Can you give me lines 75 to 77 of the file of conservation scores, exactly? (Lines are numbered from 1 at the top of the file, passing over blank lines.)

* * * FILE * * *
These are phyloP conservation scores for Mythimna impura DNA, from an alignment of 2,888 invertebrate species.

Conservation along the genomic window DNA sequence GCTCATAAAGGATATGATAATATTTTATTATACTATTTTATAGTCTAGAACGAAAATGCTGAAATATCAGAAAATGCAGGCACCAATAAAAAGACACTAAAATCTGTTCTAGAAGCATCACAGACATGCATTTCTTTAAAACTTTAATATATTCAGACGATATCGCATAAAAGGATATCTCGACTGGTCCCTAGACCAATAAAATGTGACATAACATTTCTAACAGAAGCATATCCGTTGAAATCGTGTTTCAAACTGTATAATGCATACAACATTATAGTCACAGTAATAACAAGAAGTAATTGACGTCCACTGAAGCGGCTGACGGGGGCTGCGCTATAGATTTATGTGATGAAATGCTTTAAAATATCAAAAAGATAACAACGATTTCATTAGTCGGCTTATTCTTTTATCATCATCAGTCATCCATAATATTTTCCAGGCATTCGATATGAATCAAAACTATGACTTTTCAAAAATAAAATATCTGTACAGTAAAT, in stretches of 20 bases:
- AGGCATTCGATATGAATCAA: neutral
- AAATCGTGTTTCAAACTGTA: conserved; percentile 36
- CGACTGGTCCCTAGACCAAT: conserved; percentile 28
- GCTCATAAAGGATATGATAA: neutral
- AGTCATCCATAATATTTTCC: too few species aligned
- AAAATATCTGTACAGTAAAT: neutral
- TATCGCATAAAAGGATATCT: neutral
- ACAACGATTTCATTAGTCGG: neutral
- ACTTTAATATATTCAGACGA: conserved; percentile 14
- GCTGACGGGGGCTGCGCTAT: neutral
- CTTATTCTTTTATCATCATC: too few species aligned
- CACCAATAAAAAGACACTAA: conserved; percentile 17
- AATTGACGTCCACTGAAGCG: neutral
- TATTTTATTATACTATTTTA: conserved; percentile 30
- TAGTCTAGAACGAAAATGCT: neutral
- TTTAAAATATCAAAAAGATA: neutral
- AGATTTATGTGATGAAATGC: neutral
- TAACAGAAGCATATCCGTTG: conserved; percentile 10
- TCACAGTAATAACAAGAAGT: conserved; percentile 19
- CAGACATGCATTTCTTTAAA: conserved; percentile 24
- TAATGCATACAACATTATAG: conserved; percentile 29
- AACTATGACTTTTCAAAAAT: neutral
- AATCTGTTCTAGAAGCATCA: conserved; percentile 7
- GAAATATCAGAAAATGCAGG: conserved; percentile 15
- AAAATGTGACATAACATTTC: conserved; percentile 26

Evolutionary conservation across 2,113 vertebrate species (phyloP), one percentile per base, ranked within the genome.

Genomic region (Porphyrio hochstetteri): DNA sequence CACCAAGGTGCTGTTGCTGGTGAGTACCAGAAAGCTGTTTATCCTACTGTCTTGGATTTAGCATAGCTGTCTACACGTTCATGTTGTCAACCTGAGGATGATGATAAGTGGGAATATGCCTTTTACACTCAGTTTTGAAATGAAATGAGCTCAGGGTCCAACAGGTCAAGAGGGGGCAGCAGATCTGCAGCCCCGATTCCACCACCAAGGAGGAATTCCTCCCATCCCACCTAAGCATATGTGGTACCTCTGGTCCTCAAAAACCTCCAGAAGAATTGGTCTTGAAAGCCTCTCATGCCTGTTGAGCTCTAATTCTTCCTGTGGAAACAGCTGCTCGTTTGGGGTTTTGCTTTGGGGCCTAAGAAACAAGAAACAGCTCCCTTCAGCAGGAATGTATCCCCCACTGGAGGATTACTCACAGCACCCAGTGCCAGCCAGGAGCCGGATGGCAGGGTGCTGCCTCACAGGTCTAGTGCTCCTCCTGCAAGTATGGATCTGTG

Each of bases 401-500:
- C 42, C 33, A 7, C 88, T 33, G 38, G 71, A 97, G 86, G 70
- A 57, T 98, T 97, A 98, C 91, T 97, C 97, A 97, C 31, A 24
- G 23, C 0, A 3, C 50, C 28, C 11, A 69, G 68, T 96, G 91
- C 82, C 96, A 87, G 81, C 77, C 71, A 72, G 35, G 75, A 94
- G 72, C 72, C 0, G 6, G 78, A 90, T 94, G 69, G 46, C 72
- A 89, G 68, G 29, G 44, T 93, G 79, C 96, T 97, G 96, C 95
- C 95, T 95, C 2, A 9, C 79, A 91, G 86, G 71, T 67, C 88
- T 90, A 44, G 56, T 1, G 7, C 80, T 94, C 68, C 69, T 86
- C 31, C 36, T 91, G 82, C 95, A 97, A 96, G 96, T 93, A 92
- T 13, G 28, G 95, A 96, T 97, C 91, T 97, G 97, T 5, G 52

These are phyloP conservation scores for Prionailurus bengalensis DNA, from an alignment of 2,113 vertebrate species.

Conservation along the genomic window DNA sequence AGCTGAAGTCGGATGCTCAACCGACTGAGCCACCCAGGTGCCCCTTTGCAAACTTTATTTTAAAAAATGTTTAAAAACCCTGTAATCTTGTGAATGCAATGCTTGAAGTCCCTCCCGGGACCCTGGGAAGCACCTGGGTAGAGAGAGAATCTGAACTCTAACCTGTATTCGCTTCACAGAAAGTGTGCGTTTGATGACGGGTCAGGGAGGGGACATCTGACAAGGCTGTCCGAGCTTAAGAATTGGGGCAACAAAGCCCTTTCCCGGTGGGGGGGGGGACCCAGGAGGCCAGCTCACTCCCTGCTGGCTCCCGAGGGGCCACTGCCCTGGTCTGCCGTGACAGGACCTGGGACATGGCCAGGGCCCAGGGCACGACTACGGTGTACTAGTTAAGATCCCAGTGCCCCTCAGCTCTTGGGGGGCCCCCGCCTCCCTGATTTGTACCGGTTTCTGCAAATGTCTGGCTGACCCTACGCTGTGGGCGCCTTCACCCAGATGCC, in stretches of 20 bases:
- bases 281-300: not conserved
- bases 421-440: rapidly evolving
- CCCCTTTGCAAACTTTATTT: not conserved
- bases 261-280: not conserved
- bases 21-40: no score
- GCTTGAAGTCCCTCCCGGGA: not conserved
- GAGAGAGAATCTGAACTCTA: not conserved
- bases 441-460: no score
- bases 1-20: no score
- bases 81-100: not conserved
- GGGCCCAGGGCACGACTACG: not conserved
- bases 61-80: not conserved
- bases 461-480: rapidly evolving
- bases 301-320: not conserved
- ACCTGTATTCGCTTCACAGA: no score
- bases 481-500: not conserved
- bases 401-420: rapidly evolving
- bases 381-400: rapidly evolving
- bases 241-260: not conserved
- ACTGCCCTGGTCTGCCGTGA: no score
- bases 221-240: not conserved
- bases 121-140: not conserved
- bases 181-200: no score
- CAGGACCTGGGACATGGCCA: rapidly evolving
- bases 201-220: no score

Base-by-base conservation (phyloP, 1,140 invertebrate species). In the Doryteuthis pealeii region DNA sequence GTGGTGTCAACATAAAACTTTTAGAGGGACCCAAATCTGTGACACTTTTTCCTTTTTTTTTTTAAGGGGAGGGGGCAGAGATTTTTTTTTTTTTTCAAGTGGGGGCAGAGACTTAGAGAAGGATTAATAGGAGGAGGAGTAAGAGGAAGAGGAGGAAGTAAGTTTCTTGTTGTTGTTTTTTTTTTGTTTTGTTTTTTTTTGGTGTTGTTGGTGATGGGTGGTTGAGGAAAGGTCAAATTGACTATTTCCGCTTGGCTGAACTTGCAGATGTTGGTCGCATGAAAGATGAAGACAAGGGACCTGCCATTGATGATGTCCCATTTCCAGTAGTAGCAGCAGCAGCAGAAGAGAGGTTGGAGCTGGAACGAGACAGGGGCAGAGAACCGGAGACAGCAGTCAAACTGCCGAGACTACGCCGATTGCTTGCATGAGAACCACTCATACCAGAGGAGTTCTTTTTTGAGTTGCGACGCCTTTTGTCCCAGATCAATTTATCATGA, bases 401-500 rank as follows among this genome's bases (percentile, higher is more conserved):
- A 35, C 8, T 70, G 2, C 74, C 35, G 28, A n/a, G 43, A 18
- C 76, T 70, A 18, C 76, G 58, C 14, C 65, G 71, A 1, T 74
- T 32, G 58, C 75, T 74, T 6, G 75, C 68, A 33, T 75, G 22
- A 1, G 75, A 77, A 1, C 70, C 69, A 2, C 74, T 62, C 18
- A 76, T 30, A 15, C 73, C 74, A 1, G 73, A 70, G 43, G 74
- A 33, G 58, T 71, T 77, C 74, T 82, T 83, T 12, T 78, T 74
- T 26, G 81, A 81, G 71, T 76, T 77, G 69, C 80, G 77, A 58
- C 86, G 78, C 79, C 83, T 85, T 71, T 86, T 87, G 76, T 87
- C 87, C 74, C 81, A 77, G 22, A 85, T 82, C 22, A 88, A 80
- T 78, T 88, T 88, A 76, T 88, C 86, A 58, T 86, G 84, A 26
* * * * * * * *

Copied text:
- T 26, G 81, A 81, G 71, T 76, T 77, G 69, C 80, G 77, A 58
- C 86, G 78, C 79, C 83, T 85, T 71, T 86, T 87, G 76, T 87
- C 87, C 74, C 81, A 77, G 22, A 85, T 82, C 22, A 88, A 80